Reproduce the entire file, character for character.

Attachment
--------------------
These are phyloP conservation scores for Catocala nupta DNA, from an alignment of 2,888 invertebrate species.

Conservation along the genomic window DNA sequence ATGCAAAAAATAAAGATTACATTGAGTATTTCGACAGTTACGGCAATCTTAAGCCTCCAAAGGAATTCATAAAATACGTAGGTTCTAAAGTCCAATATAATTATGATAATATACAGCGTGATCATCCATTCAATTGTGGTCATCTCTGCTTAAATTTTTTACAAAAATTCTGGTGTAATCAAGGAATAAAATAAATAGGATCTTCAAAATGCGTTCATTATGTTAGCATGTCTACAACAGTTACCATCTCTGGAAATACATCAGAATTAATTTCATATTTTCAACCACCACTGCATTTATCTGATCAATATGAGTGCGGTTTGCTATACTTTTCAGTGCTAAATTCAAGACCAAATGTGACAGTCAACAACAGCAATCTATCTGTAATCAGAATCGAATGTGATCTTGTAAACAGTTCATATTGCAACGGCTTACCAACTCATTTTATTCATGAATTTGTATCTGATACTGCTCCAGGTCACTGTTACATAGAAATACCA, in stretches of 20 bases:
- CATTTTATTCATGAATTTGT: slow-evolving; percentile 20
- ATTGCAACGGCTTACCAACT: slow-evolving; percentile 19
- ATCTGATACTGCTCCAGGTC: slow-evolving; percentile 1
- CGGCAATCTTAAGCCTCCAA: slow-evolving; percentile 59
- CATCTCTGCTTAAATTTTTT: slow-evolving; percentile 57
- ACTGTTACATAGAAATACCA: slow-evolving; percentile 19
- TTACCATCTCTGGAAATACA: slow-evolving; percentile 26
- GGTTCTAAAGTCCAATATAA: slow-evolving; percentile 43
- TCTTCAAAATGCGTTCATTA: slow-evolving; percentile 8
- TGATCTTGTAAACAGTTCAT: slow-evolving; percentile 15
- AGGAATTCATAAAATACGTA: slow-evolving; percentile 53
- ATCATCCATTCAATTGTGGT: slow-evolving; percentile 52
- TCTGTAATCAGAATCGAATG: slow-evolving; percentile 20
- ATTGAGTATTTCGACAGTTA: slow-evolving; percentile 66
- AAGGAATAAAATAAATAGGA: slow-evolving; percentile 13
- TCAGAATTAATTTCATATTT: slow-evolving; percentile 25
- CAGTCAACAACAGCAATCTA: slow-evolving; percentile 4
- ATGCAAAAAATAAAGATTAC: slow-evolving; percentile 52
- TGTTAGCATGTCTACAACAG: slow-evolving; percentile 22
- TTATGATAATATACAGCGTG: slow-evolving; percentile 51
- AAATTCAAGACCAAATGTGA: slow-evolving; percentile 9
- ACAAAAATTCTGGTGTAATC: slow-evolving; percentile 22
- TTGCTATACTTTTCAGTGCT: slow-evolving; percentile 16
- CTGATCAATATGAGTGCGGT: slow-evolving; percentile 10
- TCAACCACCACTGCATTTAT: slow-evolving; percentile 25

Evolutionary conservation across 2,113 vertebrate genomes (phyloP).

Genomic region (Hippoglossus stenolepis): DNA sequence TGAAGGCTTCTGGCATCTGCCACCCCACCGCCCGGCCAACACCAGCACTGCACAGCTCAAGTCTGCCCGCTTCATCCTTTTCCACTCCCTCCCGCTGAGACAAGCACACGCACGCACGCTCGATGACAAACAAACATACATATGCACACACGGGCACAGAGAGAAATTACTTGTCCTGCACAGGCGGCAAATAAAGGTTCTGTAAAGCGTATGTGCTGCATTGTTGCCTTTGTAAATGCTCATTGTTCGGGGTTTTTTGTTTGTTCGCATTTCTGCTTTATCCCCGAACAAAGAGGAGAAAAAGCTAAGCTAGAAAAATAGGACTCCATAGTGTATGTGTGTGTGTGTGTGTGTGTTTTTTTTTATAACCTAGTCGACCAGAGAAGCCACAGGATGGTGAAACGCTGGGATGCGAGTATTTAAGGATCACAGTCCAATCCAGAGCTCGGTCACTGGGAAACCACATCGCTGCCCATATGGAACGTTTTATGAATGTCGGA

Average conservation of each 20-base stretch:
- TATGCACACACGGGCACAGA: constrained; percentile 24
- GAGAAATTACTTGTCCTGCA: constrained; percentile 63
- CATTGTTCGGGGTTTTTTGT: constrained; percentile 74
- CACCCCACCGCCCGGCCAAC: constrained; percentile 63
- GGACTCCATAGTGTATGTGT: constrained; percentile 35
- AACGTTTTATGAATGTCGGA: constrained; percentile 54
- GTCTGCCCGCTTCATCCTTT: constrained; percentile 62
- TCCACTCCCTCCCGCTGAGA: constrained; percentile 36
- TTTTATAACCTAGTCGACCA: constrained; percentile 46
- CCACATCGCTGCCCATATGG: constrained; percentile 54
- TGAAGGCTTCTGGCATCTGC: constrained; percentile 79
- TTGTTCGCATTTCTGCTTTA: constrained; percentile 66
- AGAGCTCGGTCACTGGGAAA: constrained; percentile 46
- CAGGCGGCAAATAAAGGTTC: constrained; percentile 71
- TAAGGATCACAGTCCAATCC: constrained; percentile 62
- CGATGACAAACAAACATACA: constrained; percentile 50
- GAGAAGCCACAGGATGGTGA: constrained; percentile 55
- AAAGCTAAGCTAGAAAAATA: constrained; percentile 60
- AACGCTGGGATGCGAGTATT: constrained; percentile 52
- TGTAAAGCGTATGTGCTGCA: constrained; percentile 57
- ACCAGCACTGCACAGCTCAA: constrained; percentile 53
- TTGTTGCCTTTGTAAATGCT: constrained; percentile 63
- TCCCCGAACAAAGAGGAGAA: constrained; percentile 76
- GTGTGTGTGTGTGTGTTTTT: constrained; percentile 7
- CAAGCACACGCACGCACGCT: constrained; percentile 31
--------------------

These are phyloP conservation scores for Catocala nupta DNA, from an alignment of 2,888 invertebrate species.

Conservation along the genomic window DNA sequence ATGCAAAAAATAAAGATTACATTGAGTATTTCGACAGTTACGGCAATCTTAAGCCTCCAAAGGAATTCATAAAATACGTAGGTTCTAAAGTCCAATATAATTATGATAATATACAGCGTGATCATCCATTCAATTGTGGTCATCTCTGCTTAAATTTTTTACAAAAATTCTGGTGTAATCAAGGAATAAAATAAATAGGATCTTCAAAATGCGTTCATTATGTTAGCATGTCTACAACAGTTACCATCTCTGGAAATACATCAGAATTAATTTCATATTTTCAACCACCACTGCATTTATCTGATCAATATGAGTGCGGTTTGCTATACTTTTCAGTGCTAAATTCAAGACCAAATGTGACAGTCAACAACAGCAATCTATCTGTAATCAGAATCGAATGTGATCTTGTAAACAGTTCATATTGCAACGGCTTACCAACTCATTTTATTCATGAATTTGTATCTGATACTGCTCCAGGTCACTGTTACATAGAAATACCA, in stretches of 20 bases:
- CATTTTATTCATGAATTTGT: slow-evolving; percentile 20
- ATTGCAACGGCTTACCAACT: slow-evolving; percentile 19
- ATCTGATACTGCTCCAGGTC: slow-evolving; percentile 1
- CGGCAATCTTAAGCCTCCAA: slow-evolving; percentile 59
- CATCTCTGCTTAAATTTTTT: slow-evolving; percentile 57
- ACTGTTACATAGAAATACCA: slow-evolving; percentile 19
- TTACCATCTCTGGAAATACA: slow-evolving; percentile 26
- GGTTCTAAAGTCCAATATAA: slow-evolving; percentile 43
- TCTTCAAAATGCGTTCATTA: slow-evolving; percentile 8
- TGATCTTGTAAACAGTTCAT: slow-evolving; percentile 15
- AGGAATTCATAAAATACGTA: slow-evolving; percentile 53
- ATCATCCATTCAATTGTGGT: slow-evolving; percentile 52
- TCTGTAATCAGAATCGAATG: slow-evolving; percentile 20
- ATTGAGTATTTCGACAGTTA: slow-evolving; percentile 66
- AAGGAATAAAATAAATAGGA: slow-evolving; percentile 13
- TCAGAATTAATTTCATATTT: slow-evolving; percentile 25
- CAGTCAACAACAGCAATCTA: slow-evolving; percentile 4
- ATGCAAAAAATAAAGATTAC: slow-evolving; percentile 52
- TGTTAGCATGTCTACAACAG: slow-evolving; percentile 22
- TTATGATAATATACAGCGTG: slow-evolving; percentile 51
- AAATTCAAGACCAAATGTGA: slow-evolving; percentile 9
- ACAAAAATTCTGGTGTAATC: slow-evolving; percentile 22
- TTGCTATACTTTTCAGTGCT: slow-evolving; percentile 16
- CTGATCAATATGAGTGCGGT: slow-evolving; percentile 10
- TCAACCACCACTGCATTTAT: slow-evolving; percentile 25

Evolutionary conservation across 2,113 vertebrate genomes (phyloP).

Genomic region (Hippoglossus stenolepis): DNA sequence TGAAGGCTTCTGGCATCTGCCACCCCACCGCCCGGCCAACACCAGCACTGCACAGCTCAAGTCTGCCCGCTTCATCCTTTTCCACTCCCTCCCGCTGAGACAAGCACACGCACGCACGCTCGATGACAAACAAACATACATATGCACACACGGGCACAGAGAGAAATTACTTGTCCTGCACAGGCGGCAAATAAAGGTTCTGTAAAGCGTATGTGCTGCATTGTTGCCTTTGTAAATGCTCATTGTTCGGGGTTTTTTGTTTGTTCGCATTTCTGCTTTATCCCCGAACAAAGAGGAGAAAAAGCTAAGCTAGAAAAATAGGACTCCATAGTGTATGTGTGTGTGTGTGTGTGTGTTTTTTTTTATAACCTAGTCGACCAGAGAAGCCACAGGATGGTGAAACGCTGGGATGCGAGTATTTAAGGATCACAGTCCAATCCAGAGCTCGGTCACTGGGAAACCACATCGCTGCCCATATGGAACGTTTTATGAATGTCGGA

Average conservation of each 20-base stretch:
- TATGCACACACGGGCACAGA: constrained; percentile 24
- GAGAAATTACTTGTCCTGCA: constrained; percentile 63
- CATTGTTCGGGGTTTTTTGT: constrained; percentile 74
- CACCCCACCGCCCGGCCAAC: constrained; percentile 63
- GGACTCCATAGTGTATGTGT: constrained; percentile 35
- AACGTTTTATGAATGTCGGA: constrained; percentile 54
- GTCTGCCCGCTTCATCCTTT: constrained; percentile 62
- TCCACTCCCTCCCGCTGAGA: constrained; percentile 36
- TTTTATAACCTAGTCGACCA: constrained; percentile 46
- CCACATCGCTGCCCATATGG: constrained; percentile 54
- TGAAGGCTTCTGGCATCTGC: constrained; percentile 79
- TTGTTCGCATTTCTGCTTTA: constrained; percentile 66
- AGAGCTCGGTCACTGGGAAA: constrained; percentile 46
- CAGGCGGCAAATAAAGGTTC: constrained; percentile 71
- TAAGGATCACAGTCCAATCC: constrained; percentile 62
- CGATGACAAACAAACATACA: constrained; percentile 50
- GAGAAGCCACAGGATGGTGA: constrained; percentile 55
- AAAGCTAAGCTAGAAAAATA: constrained; percentile 60
- AACGCTGGGATGCGAGTATT: constrained; percentile 52
- TGTAAAGCGTATGTGCTGCA: constrained; percentile 57
- ACCAGCACTGCACAGCTCAA: constrained; percentile 53
- TTGTTGCCTTTGTAAATGCT: constrained; percentile 63
- TCCCCGAACAAAGAGGAGAA: constrained; percentile 76
- GTGTGTGTGTGTGTGTTTTT: constrained; percentile 7
- CAAGCACACGCACGCACGCT: constrained; percentile 31